Yes, you can still share copyrighted music and video privately and the same will be for the images underlying NFTs, but if you share them in major online platforms in the future without asserting that you have ownership rights to them, it is likely that they will start to be demonetized or blocked.
Imagining an NFT-Centric Future
From the above we can start to imagine what an NFT-centric future could look like.
Everyone has an NFT Wallet by Default
Everyone who has a smartphone will have a NFT wallet. This NFT wallet will likely be tied to your Apple or Google account on your phone in some fashion. Eventually NFT capability may be integrated in Google and Apple Pay. It may be that you do not even need to sign up for an NFT wallet, you just have one by default as part of having an Apple or Google account.
NFTs Transactions Costs go to Zero
The current $100 transaction costs for NFTs start to decline and eventually get under a dollar and then under $0.10. Over time they continue the drive towards close to zero. This will happen via lot of different means. This is already the case with PoS currencies like Solana and Tezos.
You will own a lot of virtual goods in the future in your low cost NFT wallet. You may have bought virtual goods in a metaverse-like video game. Maybe you bought a video game via one of the smartphone app stores. Or have digital twins of the various future or clothing you’ve bought for real, digital twins that you can use for planning out redesigns or your wardrobe.
You will see all of this inventory in one place. Probably organized by category or type.
Interoperable Virtual Goods
NFTs, because they denote ownership, allow for one to enter into a new environment or platform and bring your existing purchases with you. While this is subject a bit to platform owners enabling interoperability, if this can be achieved, it will be a refreshing world. Any app purchase you made on iOS, could be restored via its NFT representation on Android. Similarly, if Sony Playstation app purchases were represented as NFTs, you could restore them to your home computer and play them there. Virtual goods, such as character skins, bought in one application, like Roblox could be transferred into Fortnite and used there. Right now platforms are walled gardens, and thus it makes it hard to move between them as you leave all of your owned items behind. NFTs provide an alternative where digital ownership is truly transferable -- and maybe even legislated when it is fought by platform owners who want to keep friction.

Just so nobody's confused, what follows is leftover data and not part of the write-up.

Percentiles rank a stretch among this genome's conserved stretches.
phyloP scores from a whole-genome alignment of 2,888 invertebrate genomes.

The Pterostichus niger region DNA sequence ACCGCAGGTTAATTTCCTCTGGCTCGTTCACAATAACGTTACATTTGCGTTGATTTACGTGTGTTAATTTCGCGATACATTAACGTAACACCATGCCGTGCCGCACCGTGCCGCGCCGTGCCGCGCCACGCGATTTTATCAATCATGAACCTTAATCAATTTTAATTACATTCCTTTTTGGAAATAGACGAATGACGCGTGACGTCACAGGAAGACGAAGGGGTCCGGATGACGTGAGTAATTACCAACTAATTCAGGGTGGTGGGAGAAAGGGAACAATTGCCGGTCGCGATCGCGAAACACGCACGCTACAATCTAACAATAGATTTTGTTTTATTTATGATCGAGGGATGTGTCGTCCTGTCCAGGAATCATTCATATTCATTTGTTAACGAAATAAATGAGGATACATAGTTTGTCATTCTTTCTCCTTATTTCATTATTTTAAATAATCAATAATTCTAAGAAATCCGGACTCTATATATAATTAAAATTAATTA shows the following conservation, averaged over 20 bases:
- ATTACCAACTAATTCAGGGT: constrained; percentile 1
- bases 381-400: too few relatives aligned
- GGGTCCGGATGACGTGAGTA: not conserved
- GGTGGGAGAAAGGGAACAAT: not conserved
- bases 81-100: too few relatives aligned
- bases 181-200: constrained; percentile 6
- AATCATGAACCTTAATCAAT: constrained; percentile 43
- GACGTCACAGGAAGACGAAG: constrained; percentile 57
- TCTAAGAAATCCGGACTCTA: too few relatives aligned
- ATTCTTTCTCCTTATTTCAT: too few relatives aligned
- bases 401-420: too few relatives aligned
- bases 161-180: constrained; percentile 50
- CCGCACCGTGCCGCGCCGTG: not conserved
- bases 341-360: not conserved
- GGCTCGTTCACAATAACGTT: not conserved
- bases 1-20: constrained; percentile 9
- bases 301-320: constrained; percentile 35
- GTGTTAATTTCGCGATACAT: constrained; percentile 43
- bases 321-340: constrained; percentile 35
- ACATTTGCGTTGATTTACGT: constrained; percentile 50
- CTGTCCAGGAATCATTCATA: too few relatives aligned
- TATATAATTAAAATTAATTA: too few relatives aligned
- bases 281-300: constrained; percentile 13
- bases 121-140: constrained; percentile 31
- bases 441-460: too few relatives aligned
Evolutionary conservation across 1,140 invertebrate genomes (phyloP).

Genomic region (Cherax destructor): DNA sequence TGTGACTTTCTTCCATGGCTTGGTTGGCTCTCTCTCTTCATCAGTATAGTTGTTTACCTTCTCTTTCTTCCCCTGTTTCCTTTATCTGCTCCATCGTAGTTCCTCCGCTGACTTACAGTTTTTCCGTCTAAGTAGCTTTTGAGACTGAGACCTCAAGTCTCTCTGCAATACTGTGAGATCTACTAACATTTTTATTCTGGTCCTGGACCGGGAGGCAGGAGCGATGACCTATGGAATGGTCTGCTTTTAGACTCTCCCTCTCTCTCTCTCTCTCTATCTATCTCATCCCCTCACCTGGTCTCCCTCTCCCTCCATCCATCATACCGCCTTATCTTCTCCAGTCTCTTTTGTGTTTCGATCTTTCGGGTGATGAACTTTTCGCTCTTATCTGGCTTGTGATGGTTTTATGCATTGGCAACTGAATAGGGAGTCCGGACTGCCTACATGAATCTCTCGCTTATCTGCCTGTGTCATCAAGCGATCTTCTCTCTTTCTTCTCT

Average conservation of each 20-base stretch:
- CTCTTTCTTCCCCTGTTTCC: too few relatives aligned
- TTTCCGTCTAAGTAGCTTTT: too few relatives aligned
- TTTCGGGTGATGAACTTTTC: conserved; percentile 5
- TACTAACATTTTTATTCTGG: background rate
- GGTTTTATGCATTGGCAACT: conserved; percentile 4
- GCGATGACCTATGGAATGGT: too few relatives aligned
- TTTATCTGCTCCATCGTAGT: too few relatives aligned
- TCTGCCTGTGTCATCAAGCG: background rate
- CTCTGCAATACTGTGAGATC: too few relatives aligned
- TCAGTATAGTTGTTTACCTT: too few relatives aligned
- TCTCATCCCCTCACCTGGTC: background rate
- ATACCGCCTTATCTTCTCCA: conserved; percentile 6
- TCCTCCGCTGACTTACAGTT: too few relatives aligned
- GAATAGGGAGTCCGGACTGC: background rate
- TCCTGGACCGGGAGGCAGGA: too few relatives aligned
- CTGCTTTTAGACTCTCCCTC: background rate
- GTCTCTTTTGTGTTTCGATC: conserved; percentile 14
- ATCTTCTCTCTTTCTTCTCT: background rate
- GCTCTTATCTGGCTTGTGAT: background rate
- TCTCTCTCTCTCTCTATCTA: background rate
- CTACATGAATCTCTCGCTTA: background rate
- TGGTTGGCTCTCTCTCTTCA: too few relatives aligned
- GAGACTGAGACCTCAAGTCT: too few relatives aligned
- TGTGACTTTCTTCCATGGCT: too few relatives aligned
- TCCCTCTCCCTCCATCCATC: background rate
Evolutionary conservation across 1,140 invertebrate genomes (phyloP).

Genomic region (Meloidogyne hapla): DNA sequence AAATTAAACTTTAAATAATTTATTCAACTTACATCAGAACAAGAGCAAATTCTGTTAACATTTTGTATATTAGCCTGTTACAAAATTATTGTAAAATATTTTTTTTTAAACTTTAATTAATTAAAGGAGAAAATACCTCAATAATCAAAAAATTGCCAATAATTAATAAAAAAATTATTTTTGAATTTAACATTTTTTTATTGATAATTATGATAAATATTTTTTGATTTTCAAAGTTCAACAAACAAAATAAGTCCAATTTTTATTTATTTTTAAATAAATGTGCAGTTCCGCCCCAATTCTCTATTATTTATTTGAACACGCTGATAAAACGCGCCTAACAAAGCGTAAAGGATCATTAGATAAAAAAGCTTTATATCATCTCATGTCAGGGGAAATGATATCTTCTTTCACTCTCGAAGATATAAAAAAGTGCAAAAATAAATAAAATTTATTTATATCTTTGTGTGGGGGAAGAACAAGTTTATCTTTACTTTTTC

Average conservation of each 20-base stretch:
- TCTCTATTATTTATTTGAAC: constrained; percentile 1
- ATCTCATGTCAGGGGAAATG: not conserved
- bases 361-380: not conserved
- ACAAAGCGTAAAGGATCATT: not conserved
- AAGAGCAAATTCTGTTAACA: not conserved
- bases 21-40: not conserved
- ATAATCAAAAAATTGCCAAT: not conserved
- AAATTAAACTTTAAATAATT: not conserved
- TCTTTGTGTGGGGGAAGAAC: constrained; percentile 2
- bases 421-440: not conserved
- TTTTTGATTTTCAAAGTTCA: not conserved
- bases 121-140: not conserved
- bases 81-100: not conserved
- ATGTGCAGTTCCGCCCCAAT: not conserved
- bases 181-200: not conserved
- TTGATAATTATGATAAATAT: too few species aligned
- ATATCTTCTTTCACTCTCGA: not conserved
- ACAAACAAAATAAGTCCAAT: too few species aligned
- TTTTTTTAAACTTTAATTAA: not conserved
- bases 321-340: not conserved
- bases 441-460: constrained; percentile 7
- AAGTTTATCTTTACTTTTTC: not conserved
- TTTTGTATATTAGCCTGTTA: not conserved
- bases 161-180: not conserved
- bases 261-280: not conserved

Media Creation Platforms for NFTs
There will be more systems designed for media creation for NFTs. We are the enterprizification of the NFT media creation. Look at Figment and take their perspective on it.
The metaverse future is coming at us fast. It is in many ways already here with Roblox, Fortnite, Apex Legends and other similar immersive games. The time to prepare for this future is now. Through the use of multi-domain product visualization platforms, like Threekit, you can create your 3D assets once, and then use them for metaverse virtual products, virtual try-on, virtual photographer and augmented reality.